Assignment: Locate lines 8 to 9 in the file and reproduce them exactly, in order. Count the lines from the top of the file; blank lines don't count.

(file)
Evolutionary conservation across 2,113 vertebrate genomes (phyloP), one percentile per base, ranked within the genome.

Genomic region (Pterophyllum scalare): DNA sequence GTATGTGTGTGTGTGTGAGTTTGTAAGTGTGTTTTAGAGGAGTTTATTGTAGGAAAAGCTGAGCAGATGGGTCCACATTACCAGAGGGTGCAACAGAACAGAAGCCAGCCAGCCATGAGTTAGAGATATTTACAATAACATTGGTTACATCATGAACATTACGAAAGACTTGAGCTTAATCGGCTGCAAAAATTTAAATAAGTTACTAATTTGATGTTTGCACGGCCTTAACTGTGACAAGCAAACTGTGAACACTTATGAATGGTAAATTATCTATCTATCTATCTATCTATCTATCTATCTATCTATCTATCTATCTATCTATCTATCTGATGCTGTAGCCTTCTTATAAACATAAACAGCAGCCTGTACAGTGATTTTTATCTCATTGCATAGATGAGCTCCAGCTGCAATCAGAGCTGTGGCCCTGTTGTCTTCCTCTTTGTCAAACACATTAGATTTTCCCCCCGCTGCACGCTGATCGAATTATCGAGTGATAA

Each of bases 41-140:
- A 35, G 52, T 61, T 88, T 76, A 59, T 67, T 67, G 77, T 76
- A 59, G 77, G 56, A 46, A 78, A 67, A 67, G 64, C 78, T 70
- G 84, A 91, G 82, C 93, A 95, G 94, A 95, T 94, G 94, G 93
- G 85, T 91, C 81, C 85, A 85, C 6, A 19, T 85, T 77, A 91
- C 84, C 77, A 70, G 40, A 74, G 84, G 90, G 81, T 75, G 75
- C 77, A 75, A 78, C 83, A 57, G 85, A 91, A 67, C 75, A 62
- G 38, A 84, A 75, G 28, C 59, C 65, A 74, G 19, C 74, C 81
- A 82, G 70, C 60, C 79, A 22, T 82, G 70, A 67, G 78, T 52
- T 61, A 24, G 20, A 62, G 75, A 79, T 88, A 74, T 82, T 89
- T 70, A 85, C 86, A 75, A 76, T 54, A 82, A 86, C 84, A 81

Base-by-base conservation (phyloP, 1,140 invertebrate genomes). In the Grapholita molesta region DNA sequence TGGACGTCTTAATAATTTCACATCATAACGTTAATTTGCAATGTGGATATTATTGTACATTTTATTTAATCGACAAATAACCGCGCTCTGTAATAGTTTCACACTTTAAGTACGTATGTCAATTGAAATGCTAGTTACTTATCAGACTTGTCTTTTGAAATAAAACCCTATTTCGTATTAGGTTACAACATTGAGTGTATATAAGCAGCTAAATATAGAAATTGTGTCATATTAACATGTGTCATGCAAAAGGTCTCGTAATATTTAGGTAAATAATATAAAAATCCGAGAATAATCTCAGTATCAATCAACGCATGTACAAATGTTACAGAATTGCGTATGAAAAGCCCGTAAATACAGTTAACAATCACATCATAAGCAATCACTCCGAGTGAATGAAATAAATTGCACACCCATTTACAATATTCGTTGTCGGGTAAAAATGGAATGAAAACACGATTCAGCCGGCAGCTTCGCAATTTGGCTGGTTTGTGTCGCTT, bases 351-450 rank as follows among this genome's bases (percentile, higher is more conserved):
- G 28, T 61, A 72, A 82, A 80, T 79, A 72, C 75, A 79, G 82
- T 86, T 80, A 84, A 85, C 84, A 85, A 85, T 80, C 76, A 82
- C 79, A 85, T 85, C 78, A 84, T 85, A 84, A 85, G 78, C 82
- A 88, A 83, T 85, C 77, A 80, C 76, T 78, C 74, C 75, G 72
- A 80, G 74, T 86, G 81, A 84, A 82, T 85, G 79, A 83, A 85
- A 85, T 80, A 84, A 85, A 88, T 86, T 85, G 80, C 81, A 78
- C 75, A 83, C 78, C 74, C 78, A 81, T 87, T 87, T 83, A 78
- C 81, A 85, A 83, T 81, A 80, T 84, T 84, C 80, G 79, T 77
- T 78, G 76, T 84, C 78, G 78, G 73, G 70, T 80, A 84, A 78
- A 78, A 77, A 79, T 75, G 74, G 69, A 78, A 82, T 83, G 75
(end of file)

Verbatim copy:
- C 84, C 77, A 70, G 40, A 74, G 84, G 90, G 81, T 75, G 75
- C 77, A 75, A 78, C 83, A 57, G 85, A 91, A 67, C 75, A 62